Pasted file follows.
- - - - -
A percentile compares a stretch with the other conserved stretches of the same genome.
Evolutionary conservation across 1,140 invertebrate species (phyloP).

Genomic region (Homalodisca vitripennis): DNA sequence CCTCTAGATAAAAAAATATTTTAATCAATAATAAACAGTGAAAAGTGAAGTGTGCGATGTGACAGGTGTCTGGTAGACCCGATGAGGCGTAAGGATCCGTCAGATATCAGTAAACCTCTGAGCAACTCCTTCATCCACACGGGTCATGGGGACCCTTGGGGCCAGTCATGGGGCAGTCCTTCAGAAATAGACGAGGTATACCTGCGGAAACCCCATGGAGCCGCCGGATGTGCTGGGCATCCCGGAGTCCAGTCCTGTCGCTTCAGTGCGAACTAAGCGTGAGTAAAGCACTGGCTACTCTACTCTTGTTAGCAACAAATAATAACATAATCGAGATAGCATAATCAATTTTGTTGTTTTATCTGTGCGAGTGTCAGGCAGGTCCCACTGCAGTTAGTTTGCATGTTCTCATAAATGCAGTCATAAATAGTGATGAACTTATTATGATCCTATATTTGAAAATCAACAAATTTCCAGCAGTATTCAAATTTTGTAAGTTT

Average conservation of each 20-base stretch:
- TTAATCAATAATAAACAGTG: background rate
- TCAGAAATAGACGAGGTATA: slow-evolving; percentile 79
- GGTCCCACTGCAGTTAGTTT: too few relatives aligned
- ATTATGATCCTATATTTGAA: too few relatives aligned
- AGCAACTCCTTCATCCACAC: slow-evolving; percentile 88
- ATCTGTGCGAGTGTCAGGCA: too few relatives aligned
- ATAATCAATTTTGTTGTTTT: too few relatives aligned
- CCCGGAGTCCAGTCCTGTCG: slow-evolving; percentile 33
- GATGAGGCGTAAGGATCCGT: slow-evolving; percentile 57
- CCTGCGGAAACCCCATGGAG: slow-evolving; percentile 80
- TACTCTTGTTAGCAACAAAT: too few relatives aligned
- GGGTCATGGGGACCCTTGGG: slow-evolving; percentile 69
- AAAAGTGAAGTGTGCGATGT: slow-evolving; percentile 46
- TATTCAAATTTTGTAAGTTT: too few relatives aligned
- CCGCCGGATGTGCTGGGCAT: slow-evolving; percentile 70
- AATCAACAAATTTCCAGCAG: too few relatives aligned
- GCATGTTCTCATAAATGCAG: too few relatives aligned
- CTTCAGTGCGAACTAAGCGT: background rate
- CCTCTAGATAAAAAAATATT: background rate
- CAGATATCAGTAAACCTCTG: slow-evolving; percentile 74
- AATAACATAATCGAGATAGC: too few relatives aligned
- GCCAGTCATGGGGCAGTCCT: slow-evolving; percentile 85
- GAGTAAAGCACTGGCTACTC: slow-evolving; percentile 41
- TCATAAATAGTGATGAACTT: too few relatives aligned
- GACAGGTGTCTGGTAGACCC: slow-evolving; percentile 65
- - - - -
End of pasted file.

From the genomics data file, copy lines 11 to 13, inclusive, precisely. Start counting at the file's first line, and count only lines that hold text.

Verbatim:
- ATAATCAATTTTGTTGTTTT: too few relatives aligned
- CCCGGAGTCCAGTCCTGTCG: slow-evolving; percentile 33
- GATGAGGCGTAAGGATCCGT: slow-evolving; percentile 57